The Government has capped the maximum annual charge. The net charge for a single adult household will be €60 and that for a household with two adults or more will be €160.

Furthermore, the Government has promised that the charge structure and caps will remain in place until January 1st, 2019.

They have set about making it cheaper, simpler and more predictable.

Built into that lower price is a €100 rebate for those who register with Irish Water. The rebate will be handled by the Department of Social Protection, partly because it ensures Irish Water can stay off the central Government balance sheet (the last thing the Coalition wants is a requirement to come up with a further €800m in adjustments in Budget 2016 because water charges have come back on to the books).

But the corollary of this is there will be a powerful incentive for households to register - because if they fail to do so they will not be entitled to the rebate.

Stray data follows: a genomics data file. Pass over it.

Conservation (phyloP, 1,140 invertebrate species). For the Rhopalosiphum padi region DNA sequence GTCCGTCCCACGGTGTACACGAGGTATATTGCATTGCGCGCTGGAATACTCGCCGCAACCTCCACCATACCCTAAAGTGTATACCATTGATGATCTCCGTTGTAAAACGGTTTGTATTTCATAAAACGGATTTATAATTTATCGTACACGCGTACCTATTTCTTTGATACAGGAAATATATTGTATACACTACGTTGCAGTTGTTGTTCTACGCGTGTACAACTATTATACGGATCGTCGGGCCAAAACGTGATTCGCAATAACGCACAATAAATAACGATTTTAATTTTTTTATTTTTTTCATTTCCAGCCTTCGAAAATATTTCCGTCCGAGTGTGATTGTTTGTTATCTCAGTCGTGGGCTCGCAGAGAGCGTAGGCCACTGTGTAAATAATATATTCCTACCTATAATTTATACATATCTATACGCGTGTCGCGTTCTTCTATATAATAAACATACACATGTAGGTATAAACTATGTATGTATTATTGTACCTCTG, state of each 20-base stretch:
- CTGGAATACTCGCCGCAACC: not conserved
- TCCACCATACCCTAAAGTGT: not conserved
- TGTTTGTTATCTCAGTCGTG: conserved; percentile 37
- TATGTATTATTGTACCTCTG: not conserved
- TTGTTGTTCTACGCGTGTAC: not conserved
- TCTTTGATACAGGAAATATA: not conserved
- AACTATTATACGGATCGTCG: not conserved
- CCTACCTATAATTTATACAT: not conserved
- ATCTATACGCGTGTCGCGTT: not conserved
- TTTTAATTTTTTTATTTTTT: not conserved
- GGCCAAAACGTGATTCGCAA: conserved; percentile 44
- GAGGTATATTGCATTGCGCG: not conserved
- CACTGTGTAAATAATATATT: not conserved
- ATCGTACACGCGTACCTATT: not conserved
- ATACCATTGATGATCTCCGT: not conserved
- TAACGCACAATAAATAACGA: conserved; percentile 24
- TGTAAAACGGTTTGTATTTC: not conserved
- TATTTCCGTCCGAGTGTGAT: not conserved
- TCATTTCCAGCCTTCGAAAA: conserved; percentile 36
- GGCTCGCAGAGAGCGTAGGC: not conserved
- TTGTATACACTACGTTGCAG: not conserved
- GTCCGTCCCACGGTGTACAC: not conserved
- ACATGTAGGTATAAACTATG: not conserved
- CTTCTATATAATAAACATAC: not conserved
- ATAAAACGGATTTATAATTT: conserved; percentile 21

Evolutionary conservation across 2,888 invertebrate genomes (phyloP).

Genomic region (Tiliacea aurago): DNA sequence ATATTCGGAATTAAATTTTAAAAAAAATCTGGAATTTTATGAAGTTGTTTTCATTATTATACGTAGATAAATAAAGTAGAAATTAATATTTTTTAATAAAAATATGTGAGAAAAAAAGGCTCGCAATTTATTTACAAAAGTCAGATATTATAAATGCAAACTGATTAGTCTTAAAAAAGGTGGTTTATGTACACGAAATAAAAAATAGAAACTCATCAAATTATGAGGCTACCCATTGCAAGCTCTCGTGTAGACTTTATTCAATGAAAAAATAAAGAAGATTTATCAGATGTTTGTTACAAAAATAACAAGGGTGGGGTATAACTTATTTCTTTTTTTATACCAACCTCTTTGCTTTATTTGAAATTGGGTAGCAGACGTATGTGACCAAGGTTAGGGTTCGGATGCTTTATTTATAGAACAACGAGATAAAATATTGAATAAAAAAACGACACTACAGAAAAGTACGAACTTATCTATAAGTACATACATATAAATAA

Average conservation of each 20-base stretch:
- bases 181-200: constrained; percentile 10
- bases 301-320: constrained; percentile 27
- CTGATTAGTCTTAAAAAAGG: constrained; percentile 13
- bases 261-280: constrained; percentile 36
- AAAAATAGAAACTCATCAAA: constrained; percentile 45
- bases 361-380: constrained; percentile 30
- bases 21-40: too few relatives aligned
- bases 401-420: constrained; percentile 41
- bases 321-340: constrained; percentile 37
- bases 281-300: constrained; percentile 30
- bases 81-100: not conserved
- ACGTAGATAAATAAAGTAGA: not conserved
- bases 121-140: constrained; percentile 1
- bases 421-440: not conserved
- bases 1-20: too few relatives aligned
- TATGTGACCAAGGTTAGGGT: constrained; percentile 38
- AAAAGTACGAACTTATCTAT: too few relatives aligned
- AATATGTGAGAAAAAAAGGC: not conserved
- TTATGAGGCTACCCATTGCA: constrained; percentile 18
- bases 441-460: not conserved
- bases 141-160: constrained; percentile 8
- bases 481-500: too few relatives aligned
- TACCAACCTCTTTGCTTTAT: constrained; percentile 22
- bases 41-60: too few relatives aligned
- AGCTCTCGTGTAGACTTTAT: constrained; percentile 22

The thinking goes that the combination of cheaper capped charges plus the carrot of a €100 rebate will be enough to achieve critical mass when it comes to registration. At present about half, some 800,000 of households, have registered.

The political calculation is that once the figure goes beyond 1 million, it will continue to rise and effectively draw the shutters down on this controversy.

There are complications. The water meter installation programme will continue but already the meters (which are analogue and not digital for some reason) are being mentioned in the same breath as the e-voting machines.

Kelly did say this afternoon that that about half the households with meters installed could get even more savings. But given the dramatic reduction in charges, it seems they will have to be especially parsimonious.